Now I have a fresh, off the shelf gun, and that is what I am going to chronograph today with BB shells using Umarex Precision .177 caliber steel BBs, Air Venturi Dust Devils, and then with pellet shells from the rifled barrel pistols loaded with H&N Sport 5.25 gr. alloy wadcutters. When I ran the pellet shells through the early test gun the H&N clocked 445 fps. With 600 fps advertised now for steel BBs, it will actually be more interesting to see what his gun does with alloy wadcutters and pellet shells.
Downrange with a new shooter
Just so we are all on the same page here, this is the same bottle of Umarex steel BBs I used before, the same Umarex brand of 12 gr. CO2 and the same ProChrono chronograph. The only difference is the rifle and the 10 BB shells that came with it. The new Cowboy Lever Action shot an average velocity of 625 fps with a high of 645 fps and a low of 614 fps for 10 consecutive shots fired at 15 second intervals. The ten shots clocked as follows: 645, 632, 620, 623, 624, 616, 619, 614, 630, and 628 fps with a standard deviation of 9 fps. Even the lowest shot was above 600 fps. I dare say I am more impressed with this gun’s performance than the first Lever Action tested. Now for something I didn’t do with the first gun, a run of 10 shells loaded with Air Venturi Dust Devils, because at this velocity you’re talking metal targets at a lot more than 21 feet.
The lightweight, frangible Dust Devils are a little more interesting to shoot. First, they are slightly smaller than a .177 caliber steel BB and do not seat as precisely in the rubber grommet of the BB shells. They do, however, have an uncanny consistency averaging 624 fps, with a high of 630 fps and a low of 619 fps for 10 consecutive shots. No greater velocity than with steel BBs, which is a surprise, but at 620-plus fps they will make a ding on a steel target before disintegrating.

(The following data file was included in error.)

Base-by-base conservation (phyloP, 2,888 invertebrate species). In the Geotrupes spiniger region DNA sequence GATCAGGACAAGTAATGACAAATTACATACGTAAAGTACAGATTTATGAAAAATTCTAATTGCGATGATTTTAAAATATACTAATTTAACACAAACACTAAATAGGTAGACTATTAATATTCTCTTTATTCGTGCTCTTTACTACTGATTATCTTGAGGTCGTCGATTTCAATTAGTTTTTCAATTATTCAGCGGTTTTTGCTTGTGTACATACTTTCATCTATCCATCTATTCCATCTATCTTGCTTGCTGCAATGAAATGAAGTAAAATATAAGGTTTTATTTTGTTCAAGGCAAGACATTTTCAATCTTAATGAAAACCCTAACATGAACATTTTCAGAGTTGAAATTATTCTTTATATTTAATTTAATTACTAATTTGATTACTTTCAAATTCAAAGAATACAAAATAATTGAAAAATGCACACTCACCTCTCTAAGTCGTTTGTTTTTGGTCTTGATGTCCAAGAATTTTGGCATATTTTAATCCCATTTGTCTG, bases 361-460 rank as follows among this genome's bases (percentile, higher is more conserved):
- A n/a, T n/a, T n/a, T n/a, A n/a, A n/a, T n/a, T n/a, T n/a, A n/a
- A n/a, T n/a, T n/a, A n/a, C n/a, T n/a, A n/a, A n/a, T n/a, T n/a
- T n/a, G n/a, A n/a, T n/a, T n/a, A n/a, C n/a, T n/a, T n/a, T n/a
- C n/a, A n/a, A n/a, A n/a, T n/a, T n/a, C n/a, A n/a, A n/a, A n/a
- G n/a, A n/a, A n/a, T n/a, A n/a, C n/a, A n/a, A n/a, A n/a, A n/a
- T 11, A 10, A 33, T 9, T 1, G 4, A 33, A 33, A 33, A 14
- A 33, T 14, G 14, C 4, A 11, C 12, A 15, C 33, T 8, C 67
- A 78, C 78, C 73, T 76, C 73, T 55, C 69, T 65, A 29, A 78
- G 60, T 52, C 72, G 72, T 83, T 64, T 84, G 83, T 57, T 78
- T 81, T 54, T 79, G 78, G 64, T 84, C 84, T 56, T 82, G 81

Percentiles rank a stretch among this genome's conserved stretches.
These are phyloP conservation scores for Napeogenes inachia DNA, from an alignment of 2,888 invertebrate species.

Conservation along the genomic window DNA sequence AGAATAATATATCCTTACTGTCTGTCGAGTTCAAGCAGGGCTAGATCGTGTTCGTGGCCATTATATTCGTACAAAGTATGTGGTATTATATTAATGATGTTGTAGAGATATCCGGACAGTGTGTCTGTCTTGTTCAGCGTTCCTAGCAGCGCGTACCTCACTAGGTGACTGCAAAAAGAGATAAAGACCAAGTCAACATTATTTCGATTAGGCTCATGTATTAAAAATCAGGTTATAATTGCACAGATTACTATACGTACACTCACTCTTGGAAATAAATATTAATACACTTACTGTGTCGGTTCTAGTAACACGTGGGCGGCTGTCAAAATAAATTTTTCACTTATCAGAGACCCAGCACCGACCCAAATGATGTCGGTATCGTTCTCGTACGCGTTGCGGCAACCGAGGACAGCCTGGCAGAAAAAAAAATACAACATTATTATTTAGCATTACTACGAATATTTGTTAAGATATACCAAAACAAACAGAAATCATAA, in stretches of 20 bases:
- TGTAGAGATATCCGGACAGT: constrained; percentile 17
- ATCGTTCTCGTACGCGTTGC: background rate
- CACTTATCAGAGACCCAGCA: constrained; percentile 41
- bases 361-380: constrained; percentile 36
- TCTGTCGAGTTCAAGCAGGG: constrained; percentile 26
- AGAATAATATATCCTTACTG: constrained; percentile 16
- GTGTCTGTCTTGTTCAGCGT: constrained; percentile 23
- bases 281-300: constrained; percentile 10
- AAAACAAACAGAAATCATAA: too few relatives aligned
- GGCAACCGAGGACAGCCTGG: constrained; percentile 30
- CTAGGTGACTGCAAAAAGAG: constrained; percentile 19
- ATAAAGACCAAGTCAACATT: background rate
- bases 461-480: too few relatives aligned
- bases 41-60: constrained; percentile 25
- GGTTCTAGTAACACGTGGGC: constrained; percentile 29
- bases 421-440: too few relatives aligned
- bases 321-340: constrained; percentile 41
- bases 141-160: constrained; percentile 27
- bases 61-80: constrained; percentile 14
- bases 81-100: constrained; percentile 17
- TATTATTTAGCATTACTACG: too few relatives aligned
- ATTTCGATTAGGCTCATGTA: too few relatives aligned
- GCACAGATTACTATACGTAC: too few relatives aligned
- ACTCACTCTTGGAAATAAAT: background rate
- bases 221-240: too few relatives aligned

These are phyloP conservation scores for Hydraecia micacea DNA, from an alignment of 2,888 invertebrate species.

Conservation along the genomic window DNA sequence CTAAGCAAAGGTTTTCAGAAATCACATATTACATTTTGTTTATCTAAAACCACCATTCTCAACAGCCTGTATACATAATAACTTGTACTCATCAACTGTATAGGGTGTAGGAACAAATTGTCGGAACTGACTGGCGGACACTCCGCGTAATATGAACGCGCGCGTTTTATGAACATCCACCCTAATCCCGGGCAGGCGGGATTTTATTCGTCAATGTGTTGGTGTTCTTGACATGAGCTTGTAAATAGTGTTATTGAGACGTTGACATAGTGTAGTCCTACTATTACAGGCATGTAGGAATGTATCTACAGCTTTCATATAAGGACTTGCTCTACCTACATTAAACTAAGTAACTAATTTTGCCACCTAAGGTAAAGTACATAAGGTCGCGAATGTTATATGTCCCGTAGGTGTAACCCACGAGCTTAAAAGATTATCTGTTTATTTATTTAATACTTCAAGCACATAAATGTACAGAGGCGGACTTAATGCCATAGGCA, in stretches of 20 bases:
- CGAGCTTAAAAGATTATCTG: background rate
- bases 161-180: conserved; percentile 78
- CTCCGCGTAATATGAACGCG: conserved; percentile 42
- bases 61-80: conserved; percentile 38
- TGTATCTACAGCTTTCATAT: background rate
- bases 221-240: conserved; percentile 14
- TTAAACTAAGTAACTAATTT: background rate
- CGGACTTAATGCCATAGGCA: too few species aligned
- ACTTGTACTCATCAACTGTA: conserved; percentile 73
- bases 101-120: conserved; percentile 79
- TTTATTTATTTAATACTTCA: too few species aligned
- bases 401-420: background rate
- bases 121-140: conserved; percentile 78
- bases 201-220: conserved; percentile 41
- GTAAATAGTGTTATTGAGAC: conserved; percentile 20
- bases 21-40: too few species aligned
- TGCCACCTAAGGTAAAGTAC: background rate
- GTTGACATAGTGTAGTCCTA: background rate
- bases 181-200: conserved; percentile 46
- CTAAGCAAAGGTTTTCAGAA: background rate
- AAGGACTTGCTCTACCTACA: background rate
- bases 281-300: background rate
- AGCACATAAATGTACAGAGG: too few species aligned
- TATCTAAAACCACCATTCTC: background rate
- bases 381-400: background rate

I have now cranked 20 rounds through the Lever Action and it is time for the switch to pellet cartridges and H&N Sport 5.25 gr. alloy wadcutters. I expect the air to be a little down but still capable of keeping the H&N at 600 fps or better. If that is the case, you can shoot steel targets at 10 meters and probably out to 45 feet. But suffice to say for reactive targets with alloy pellets, the pellet-firing Peacemakers and Cowboy Lever Action rifle with the same cartridges and ammo are two legs of a Cowboy Action Shooting match.
Now for the final rundown on the Lever Action with alloy pellets, the H&N clocked an average velocity of 629 fps with a high of 664 fps and a low of 609 fps. Quite a spread but the air was getting low. Another 10 shots and the air was down to the point where the H&N were cruising downrange at 568 fps before dropping to 536 fps for shot number 10. Even running almost on empty the H&N were still traveling at nearly 100 fps faster than the previous test gun with fresh CO2 cartridges.
Bottom line, the guns being sold today are vastly superior in performance to the original test gun. This is very good news, because other than velocity the original Lever Action model was already good news! Will significantly increased velocity also increase accuracy at 10 meters and beyond? We’ll just have to find out.